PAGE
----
Depends on the market

5.22 Some stakeholders also said it was important to consider whether the rights holders offer a comparable service. If a rights holder has already created a scheme through which consumers can view programming at a later time, for example, then personal or third-party time-shifting should not be allowed. The ABC submitted that:

Where the cloud service is being offered in competition with the true rights holder, then it is important to consider what legal access to the content is already available to the public. If the content is already accessible on demand by way of a catch-up service by a legitimate rights holder, then the competing cloud service should not be able to offer that content.[17]

5.23 Taking this argument further, some might ask whether exceptions for time-shifting free to air broadcasts are now fair at all, when the programs can be watched at a later time through online catch-up services. ARIA noted that Australia’s time-shifting exception had its origins in ‘an era of analogue broadcasts where programming and time constraints meant that the opportunities to catch up on a missed broadcast program were limited’.[18]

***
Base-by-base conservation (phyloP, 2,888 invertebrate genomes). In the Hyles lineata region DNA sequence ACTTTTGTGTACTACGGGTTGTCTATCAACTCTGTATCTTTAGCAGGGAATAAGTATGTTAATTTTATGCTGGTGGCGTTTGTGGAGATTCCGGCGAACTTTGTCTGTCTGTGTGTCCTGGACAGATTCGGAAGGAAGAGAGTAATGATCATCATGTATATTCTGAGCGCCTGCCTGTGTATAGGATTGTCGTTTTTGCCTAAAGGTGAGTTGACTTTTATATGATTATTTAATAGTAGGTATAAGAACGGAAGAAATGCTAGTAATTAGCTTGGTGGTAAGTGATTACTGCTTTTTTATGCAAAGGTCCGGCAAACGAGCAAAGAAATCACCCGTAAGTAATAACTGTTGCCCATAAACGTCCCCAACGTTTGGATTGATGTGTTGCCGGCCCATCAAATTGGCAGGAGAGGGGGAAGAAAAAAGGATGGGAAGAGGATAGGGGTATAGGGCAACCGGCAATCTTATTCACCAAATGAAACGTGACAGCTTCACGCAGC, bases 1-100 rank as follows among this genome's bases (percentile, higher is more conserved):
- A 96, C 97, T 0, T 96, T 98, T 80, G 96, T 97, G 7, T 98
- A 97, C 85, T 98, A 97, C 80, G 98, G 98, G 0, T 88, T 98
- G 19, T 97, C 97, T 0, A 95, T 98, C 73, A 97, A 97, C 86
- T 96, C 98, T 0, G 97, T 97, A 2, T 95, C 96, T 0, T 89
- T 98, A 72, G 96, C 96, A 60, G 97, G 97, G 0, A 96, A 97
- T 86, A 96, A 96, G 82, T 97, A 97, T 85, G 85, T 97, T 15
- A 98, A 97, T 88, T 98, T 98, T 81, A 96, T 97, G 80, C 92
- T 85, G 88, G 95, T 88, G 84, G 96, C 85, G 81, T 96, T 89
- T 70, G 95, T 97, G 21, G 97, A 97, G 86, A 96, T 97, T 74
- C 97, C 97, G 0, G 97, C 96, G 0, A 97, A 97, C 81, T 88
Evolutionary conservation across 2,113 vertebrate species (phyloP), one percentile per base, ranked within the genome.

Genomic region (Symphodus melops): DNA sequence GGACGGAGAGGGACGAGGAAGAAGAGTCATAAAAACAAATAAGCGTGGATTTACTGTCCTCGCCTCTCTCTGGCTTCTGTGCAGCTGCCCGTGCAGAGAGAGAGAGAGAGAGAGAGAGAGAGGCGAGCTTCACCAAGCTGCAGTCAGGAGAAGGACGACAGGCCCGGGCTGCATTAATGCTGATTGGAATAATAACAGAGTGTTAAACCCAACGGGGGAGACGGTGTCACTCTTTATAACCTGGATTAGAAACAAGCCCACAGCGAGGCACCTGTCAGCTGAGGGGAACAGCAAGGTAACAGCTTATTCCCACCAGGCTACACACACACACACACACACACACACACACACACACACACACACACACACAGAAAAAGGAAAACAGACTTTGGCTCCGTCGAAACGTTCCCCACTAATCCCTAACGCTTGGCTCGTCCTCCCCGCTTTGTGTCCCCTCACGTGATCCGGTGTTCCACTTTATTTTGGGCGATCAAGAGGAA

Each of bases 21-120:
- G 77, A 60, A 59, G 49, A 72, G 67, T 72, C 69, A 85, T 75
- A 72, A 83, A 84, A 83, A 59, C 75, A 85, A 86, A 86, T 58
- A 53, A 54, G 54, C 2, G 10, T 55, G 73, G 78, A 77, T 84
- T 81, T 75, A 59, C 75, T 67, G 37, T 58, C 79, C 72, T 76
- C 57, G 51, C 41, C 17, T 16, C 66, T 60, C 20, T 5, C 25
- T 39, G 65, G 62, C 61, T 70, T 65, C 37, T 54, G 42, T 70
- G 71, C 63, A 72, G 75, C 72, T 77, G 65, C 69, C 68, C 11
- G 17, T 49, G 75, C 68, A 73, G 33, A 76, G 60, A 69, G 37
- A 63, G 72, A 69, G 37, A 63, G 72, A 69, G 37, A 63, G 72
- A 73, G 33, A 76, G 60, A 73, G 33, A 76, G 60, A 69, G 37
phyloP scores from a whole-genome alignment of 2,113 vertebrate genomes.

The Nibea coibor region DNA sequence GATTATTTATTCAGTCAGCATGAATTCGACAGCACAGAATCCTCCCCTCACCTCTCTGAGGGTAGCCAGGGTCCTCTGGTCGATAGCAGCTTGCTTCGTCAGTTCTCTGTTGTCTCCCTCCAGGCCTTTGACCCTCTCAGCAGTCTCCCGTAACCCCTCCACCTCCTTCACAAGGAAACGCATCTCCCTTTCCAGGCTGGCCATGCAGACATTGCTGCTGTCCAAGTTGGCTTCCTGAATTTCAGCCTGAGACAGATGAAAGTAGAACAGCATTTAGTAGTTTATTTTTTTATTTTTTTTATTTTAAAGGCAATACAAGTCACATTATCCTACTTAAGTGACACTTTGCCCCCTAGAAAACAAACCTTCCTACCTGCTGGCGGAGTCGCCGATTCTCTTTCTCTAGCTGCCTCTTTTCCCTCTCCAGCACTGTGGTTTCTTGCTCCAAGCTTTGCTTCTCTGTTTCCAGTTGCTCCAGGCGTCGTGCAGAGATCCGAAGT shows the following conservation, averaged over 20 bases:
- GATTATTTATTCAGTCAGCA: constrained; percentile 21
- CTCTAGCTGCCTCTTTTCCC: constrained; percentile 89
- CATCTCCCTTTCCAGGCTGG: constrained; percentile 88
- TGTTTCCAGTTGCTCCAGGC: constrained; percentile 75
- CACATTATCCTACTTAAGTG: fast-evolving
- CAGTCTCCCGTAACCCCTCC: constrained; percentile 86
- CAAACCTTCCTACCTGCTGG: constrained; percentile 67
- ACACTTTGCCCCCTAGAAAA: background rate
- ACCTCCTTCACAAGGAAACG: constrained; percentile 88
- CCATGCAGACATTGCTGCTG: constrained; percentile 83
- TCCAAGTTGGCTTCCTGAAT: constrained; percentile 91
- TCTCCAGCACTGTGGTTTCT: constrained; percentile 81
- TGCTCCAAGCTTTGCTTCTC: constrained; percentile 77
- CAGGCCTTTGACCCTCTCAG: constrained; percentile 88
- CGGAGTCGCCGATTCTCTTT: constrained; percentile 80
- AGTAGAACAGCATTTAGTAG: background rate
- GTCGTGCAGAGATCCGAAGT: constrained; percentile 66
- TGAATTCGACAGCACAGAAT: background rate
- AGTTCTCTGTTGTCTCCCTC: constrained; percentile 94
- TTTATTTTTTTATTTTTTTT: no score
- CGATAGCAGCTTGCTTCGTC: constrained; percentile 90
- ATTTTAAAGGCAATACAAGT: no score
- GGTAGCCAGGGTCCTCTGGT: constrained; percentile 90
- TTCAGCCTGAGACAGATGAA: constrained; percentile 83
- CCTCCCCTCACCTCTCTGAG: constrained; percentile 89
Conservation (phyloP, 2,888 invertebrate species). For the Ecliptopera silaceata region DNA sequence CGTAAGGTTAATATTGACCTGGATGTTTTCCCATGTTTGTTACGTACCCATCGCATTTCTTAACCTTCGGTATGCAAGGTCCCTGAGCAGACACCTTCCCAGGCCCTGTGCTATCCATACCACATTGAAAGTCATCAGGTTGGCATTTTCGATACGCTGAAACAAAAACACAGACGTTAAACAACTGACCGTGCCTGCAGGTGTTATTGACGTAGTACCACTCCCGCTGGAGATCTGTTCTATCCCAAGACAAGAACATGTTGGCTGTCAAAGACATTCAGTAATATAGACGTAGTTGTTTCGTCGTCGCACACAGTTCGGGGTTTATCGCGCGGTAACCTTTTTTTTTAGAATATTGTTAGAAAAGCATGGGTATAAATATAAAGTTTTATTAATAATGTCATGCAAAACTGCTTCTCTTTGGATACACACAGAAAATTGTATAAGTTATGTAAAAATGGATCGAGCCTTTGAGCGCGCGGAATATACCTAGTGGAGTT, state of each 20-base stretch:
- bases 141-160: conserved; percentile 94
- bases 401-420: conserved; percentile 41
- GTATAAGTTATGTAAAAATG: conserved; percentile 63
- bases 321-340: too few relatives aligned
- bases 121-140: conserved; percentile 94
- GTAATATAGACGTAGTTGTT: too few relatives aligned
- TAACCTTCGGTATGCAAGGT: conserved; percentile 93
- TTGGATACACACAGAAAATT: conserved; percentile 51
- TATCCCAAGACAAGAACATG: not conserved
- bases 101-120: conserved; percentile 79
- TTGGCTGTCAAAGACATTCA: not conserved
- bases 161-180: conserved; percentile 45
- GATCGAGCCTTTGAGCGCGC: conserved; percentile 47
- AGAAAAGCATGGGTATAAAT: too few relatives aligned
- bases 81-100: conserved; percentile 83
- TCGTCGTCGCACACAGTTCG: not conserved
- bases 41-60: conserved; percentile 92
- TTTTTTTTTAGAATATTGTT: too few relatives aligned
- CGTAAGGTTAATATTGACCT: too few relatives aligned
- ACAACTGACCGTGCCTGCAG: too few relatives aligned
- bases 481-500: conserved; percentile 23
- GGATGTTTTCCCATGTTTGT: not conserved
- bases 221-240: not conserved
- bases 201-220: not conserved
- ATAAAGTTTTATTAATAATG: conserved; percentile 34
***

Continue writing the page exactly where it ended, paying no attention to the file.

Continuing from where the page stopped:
5.24 However few would now say that all unlicensed copying of broadcast material for time-shifting should be prohibited. Consumers very much expect to be able to make these copies. Further, some argue that exceptions to allow the making of private and domestic copies encourage the development of innovative and efficient services and consumer products.[19]

[17] Australian Broadcasting Corporation, Submission 210.

[18] ARIA, Submission 241.

[19] For example, one recent study found that a fair use policy in Singapore positively influenced growth rates in the private copying technology industries: R Ghafele and B Gibert, The Economic Value of Fair Use in Copyright Law: Counterfactual Impact Analysis of Fair Use Policy On Private Copying Technology and Copyright Markets in Singapore (2012), prepared for Google.